The Korean-language series – which stars Lee Jung-jae and Park Hae-Soo – has become a worldwide hit since its release on 17 September.
Netflix CEO Ted Sarandos has said that Squid Game is “on the way” to becoming the streamer’s “biggest show” ever.
According to Reuters, internet provider SK Broadband is suing Netflix to pay for costs from increased network traffic and maintenance work due to an apparent surge of viewers on the platform.
The lawsuit comes after a Seoul court stated that Netflix should “reasonably” pay something in return to SK Broadband for network usage.
Per the report, Netflix has said that it will review the claim and seek dialogue with the company.
In a statement to Reuters, SK said that the popularity of Squid Game has highlighted the streaming giant’s status as South Korea’s second-largest data traffic generator after YouTube, which is owned by Google.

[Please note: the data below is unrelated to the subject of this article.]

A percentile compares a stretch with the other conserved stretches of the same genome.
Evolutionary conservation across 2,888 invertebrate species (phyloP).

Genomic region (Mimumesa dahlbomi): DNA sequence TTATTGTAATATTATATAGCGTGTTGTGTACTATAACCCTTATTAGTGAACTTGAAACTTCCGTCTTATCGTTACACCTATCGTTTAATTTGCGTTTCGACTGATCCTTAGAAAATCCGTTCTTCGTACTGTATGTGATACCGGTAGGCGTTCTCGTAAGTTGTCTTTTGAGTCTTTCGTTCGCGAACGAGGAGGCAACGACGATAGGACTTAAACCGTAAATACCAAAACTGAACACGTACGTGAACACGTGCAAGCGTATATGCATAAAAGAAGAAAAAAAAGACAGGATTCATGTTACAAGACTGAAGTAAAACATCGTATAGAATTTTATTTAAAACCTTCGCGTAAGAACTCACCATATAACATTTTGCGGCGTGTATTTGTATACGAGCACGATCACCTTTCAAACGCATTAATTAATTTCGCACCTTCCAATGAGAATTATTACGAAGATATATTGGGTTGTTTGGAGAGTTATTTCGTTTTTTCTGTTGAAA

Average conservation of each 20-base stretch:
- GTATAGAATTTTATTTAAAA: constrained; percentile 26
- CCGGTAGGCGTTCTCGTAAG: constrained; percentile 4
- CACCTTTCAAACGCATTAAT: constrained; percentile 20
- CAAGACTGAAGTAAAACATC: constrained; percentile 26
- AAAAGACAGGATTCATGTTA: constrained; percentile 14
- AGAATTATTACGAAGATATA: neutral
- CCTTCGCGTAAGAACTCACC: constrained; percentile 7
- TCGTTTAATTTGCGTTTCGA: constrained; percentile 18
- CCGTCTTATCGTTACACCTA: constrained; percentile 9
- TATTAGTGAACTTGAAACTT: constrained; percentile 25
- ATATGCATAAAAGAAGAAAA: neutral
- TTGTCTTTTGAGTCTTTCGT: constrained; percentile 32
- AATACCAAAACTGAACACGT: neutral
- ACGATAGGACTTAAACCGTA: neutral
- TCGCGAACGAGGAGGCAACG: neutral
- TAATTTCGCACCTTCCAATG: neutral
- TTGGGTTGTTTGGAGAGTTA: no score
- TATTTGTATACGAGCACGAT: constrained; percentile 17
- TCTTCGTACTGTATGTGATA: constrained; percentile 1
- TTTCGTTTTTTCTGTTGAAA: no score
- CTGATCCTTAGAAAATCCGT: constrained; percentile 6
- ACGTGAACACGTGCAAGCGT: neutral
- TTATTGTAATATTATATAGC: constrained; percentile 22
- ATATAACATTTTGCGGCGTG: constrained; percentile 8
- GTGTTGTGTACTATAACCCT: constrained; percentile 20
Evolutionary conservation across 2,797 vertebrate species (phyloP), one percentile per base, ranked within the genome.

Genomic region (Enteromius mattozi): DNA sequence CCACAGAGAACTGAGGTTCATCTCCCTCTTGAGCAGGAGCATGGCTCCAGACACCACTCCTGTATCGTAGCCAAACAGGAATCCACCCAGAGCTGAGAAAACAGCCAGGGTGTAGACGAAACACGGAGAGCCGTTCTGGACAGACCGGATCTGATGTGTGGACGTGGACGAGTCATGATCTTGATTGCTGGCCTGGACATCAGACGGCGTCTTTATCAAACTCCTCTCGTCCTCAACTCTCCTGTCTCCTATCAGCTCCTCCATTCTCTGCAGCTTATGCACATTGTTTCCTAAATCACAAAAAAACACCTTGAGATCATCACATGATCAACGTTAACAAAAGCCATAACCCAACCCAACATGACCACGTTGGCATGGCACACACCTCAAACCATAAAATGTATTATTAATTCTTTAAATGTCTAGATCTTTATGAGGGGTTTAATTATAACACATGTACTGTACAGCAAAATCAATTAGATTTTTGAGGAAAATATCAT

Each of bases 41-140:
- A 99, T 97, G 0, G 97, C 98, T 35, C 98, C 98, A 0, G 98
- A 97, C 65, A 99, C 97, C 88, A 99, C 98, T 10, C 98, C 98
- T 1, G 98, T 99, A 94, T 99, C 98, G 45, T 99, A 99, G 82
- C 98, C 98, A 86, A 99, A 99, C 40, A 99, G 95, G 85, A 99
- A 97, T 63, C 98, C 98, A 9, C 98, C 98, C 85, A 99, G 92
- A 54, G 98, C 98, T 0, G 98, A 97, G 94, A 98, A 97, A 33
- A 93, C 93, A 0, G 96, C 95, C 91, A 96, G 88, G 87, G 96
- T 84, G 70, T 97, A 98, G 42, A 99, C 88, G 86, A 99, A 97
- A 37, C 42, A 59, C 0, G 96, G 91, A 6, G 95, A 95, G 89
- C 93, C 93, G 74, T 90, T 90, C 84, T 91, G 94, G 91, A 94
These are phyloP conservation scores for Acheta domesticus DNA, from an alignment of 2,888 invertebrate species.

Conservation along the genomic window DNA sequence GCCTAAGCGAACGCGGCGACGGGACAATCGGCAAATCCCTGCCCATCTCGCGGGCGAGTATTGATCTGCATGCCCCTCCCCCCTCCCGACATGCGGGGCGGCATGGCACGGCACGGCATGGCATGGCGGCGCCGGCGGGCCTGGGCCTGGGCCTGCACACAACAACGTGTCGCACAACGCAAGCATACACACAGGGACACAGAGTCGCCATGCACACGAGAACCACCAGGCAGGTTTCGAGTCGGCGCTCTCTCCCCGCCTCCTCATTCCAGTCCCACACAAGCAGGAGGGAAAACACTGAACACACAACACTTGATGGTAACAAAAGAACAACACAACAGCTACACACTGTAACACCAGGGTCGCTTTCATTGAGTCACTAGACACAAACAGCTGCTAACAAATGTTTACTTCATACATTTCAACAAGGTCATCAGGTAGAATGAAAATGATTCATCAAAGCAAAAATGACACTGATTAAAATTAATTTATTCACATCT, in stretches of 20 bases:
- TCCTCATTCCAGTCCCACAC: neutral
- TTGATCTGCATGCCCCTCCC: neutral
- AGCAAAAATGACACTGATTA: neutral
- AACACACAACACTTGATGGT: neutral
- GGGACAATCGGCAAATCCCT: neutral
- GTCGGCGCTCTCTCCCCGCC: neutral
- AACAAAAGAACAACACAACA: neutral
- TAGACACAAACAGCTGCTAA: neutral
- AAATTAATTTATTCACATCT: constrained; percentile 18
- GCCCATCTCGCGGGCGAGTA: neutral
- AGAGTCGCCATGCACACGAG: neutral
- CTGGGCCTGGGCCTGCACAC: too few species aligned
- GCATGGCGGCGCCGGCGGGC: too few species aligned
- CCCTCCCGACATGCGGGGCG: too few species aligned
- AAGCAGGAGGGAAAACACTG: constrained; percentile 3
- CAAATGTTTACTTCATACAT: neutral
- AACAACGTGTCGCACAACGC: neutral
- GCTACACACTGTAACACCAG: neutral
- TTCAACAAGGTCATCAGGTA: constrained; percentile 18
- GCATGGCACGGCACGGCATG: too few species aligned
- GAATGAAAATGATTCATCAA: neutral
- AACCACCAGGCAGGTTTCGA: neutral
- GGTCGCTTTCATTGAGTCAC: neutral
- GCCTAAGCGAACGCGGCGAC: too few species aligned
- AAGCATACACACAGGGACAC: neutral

SK added that Netflix and Google are not paying network usage fees, unlike other content providers such as Amazon, Apple and Facebook.
According to the company, Netflix’s data traffic handled by SK increased 24-fold from May 2018 to September 2021, rising to 1.2 trillion bits of data processed per second.
Last year, Netflix brought its own lawsuit to determine whether it had any obligation to pay SK for network usage. The streaming giant argued that its duty ends with creating content and leaving it accessible.
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The Seoul Central District Court ruled against Netflix this year, stating that SK is seen as supplying “a service provided at a cost” and it is “reasonable” for Netflix to be “obligated to provide something in return”.
SK estimated the network usage fee required of Netflix was approximately 27.2 billion won (£16.9m) for 2020 alone.
Reuters reports that Netflix has appealed the ruling. Fresh proceedings are scheduled to begin in late December.
In a statement given last week, the streamer said that it contributed to the creation of 16,000 jobs in South Korea, as well as 770 billion won (£480m) in investments.
In the US, Netflix has been paying a fee to broadband provider Comcast Corp for seven years to provide faster streaming speeds.
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